Solved

How do you enable Node.JS to spawn a new process that runs inside an SELinux Sandbox?

Posted on 2013-05-17
6
725 Views
Last Modified: 2013-06-01
I am building a Node.JS application that involves redirecting user input into a server-side command.  Of course, that could be catastrophic to security, so I desire to run the child command inside an SELinux sandbox.  (I do not want to run the entire application inside of a sandbox because I want the end users to each have their own workspace on the server.)

For example, for the purpose of demonstration, consider the command `cowsay`.  In order to run a sandboxed cowsay, you need simply `sandbox cowsay`.  Other than the behind-the-scenes security differences, the interface of `sandbox cowsay` should be the same as that of plain `cowsay`.

However, Node.JS responds differently to these two approaches.  Consider the code:

var spawn = require('child_process').spawn;                      
var cmd = spawn("cowsay", ["hello"]); // line A (no sandbox) 
var cmd = spawn("sandbox", ["cowsay", "hello"]); // line B (with sandbox)
cmd.stdout.on("data", function(data){
    console.log("stdout: "+data);
});
cmd.stderr.on("data", function(data){
    console.log("stderr: "+data);
});
cmd.on("exit", function(err){
    console.log("exit: "+err);
});

Open in new window

Here is the output of the version with line A:
$ node run.js
stdout:  _______ 
< hello >
 ------- 
        \   ^__^
         \  (oo)\_______
            (__)\       )\/\
                ||----w |
                ||     ||

exit: 0

Open in new window

but here is the output of the version with line B instead:
$ node run.js
exit: 0

Open in new window

In other words, Node.JS does not seem to read the streams from sandbox's child process.

This behavior is exhibited only when SELinux is in "enforcing" mode.  The sandbox version works fine when SELinux is in "permissive" (non-enforcing) mode.

This test can be performed using any command.  For example, suppose we used the python command interpreter.  What happens here is that the non-sandboxed `python` waits for something to be fed into its stdin from Node.JS, but the sandboxed `python` simply exists with code 0, without waiting.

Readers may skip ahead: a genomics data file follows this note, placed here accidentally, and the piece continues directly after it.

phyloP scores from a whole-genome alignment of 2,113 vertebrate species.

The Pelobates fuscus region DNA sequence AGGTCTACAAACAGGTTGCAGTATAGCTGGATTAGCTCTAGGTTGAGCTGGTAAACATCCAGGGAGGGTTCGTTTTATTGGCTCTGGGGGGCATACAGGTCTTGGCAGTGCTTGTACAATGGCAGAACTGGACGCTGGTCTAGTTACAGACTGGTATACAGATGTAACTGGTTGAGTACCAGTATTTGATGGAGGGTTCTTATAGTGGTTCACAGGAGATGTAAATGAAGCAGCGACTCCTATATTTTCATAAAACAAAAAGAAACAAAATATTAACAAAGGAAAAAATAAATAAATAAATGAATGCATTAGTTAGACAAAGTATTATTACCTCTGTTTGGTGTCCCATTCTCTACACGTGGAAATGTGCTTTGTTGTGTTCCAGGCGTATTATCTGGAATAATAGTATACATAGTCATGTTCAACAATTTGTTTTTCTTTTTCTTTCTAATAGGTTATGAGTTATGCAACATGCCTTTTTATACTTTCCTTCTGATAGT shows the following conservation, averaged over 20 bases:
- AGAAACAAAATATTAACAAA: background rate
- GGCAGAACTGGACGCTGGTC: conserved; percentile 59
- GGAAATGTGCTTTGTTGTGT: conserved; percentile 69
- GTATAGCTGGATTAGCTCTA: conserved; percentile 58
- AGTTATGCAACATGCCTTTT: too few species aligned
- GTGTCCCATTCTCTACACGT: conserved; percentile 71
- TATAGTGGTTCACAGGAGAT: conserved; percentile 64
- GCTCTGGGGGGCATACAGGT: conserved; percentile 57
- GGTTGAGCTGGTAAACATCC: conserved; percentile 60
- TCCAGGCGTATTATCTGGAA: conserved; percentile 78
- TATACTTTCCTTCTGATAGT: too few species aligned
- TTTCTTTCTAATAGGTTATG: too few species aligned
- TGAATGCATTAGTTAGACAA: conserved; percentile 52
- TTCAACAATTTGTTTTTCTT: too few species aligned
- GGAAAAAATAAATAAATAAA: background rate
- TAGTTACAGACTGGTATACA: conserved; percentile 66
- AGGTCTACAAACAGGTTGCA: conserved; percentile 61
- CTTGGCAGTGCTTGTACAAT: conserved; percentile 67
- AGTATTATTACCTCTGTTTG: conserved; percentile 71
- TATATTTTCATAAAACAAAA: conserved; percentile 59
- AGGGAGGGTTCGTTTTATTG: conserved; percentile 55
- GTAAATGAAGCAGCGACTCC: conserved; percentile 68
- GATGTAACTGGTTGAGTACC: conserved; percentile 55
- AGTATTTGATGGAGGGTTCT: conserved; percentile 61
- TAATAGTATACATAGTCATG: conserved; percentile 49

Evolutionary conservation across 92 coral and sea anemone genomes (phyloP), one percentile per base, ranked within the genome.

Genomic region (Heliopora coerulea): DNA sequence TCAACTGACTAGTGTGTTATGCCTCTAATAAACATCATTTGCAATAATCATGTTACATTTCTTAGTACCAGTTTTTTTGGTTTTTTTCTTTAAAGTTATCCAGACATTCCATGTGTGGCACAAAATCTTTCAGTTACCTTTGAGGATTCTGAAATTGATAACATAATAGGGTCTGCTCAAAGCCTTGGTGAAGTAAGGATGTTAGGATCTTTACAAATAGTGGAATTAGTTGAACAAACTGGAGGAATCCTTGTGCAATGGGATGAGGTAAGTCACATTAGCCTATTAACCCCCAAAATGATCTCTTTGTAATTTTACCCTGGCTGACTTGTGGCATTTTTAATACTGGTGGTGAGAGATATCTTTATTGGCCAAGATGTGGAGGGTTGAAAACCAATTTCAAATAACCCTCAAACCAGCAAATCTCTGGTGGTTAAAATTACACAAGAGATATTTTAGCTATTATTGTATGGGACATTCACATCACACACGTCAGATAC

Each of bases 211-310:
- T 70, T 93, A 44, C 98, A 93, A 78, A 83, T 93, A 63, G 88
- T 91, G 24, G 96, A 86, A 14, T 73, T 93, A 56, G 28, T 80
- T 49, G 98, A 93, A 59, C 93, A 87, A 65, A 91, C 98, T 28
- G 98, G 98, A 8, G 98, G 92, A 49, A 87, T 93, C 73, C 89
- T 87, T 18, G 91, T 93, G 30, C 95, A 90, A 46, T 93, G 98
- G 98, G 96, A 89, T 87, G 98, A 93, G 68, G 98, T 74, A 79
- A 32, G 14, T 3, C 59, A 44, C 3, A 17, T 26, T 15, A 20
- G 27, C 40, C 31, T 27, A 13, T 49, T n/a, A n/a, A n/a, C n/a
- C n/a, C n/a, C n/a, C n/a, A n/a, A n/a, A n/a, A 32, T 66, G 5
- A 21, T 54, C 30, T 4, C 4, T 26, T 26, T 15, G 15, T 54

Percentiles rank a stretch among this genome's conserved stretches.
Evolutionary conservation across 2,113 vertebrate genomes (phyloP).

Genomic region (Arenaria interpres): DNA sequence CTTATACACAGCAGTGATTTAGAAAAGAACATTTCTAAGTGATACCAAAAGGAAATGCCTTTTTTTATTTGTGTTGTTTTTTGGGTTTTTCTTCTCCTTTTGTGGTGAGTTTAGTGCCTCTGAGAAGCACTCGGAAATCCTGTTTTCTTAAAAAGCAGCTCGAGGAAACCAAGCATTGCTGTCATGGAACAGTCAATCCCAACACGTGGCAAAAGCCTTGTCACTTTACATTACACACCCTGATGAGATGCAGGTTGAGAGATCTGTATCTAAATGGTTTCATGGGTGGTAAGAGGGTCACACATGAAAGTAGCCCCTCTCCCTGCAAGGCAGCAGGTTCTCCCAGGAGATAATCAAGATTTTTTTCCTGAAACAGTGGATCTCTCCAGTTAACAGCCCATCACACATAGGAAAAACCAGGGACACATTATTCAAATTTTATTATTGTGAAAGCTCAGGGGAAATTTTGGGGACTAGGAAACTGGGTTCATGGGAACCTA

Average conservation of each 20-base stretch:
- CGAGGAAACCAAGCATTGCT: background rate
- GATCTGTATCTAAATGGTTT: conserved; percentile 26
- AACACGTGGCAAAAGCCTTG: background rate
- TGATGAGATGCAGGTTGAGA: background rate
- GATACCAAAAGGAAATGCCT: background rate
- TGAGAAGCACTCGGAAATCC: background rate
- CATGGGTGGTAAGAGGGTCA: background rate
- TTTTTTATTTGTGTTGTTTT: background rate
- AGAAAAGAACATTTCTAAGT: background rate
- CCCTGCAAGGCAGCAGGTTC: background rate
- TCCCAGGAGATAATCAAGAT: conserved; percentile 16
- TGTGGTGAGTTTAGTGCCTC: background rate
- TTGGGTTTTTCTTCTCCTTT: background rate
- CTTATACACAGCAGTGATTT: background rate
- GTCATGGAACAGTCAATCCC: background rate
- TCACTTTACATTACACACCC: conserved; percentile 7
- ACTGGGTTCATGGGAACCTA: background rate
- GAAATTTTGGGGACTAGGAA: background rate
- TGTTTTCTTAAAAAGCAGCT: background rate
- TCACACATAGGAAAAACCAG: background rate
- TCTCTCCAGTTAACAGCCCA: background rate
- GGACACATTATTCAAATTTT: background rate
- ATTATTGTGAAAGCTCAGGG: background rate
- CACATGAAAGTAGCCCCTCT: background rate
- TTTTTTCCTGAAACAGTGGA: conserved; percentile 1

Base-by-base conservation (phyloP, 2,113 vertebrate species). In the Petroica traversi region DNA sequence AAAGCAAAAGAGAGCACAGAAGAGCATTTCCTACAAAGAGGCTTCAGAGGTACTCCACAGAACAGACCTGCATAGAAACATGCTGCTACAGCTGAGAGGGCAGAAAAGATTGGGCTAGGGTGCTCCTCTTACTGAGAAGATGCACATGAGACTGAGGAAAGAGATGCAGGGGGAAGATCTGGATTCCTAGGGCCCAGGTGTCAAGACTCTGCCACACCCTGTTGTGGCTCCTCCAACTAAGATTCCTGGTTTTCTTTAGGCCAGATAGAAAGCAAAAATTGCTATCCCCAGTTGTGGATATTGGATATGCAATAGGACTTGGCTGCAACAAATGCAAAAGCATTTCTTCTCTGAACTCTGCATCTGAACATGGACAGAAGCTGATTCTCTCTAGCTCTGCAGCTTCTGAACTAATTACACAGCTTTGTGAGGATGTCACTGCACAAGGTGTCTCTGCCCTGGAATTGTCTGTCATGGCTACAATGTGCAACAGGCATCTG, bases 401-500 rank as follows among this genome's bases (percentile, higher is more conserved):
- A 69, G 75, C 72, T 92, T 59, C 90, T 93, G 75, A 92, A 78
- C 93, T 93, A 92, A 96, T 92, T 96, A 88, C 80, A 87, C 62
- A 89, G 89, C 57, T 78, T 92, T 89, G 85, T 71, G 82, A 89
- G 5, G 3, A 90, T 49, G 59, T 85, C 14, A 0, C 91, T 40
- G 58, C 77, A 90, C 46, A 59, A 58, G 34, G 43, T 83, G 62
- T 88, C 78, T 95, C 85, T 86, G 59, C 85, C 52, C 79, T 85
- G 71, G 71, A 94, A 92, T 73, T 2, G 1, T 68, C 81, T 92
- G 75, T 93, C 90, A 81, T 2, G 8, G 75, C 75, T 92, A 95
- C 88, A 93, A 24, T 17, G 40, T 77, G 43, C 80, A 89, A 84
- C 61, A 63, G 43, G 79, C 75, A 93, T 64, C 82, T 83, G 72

What needs to happen in order for Node.JS to treat a sandboxed command the same as a non-sandboxed command?
0
Comment
Question by:sffc
[X]
Welcome to Experts Exchange

Add your voice to the tech community where 5M+ people just like you are talking about what matters.

  • Help others & share knowledge
  • Earn cash & points
  • Learn & ask questions
  • 2
6 Comments
 
LVL 1

Author Comment

by:sffc
ID: 39212490
I eventually solved the issue.  I posted my solution here.
0
 
LVL 1

Accepted Solution

by:
sffc earned 0 total points
ID: 39213929
The issue seems to involve SELinux stopping libuv (the underpinnings of Node) from reading and writing a UNIX stream socket, which of course is required for Node's non-blocking I/O.  One reason this took so long to find was that this error was being hidden from SELinux's audit by dontaudit rules.

We started by doing the following:

# semodule -DB  ## turns off dontaudit rules
# tail -f /var/log/audit/audit.log

Open in new window

Then in a different terminal, run the application.  A bunch of SELinux audits appear, but most significantly, one that says:

type=AVC msg=audit(1370065734.791:5038): avc:  denied  { read write } for  pid=8887 comm="my_command" path="socket:[1258916]" dev=sockfs ino=1258916 scontext=unconfined_u:unconfined_r:sandbox_t:s0:c98,c807 tcontext=unconfined_u:unconfined_r:unconfined_t:s0-s0:c0.c1023 tclass=unix_stream_socket

Open in new window

To make this into a policy, we did the following:

# grep "type=AVC msg=audit(1370065734.791:5038)" /var/log/audit/audit.log  | audit2allow -M unixsocketsandbox
# semodule -i unixsocketsandbox.pp

Open in new window

where `unixsocketsandbox` is a unique name for the policy.  The policy (via `cat unixsocketsandbox.te`) reads as follows:

allow sandbox_t unconfined_t:unix_stream_socket { read write };

Open in new window

After this, the application works as expected, within the limitations of a sandbox.
0

Featured Post

Industry Leaders: We Want Your Opinion!

We value your feedback.

Take our survey and automatically be enter to win anyone of the following:
Yeti Cooler, Amazon eGift Card, and Movie eGift Card!

Question has a verified solution.

If you are experiencing a similar issue, please ask a related question

The Windows functions GetTickCount and timeGetTime retrieve the number of milliseconds since the system was started. However, the value is stored in a DWORD, which means that it wraps around to zero every 49.7 days. This article shows how to solve t…
The SignAloud Glove is capable of translating American Sign Language signs into text and audio.
Starting up a Project
How to Install VMware Tools in Red Hat Enterprise Linux 6.4 (RHEL 6.4) Step-by-Step Tutorial

623 members asked questions and received personalized solutions in the past 7 days.

Join the community of 500,000 technology professionals and ask your questions.

Join & Ask a Question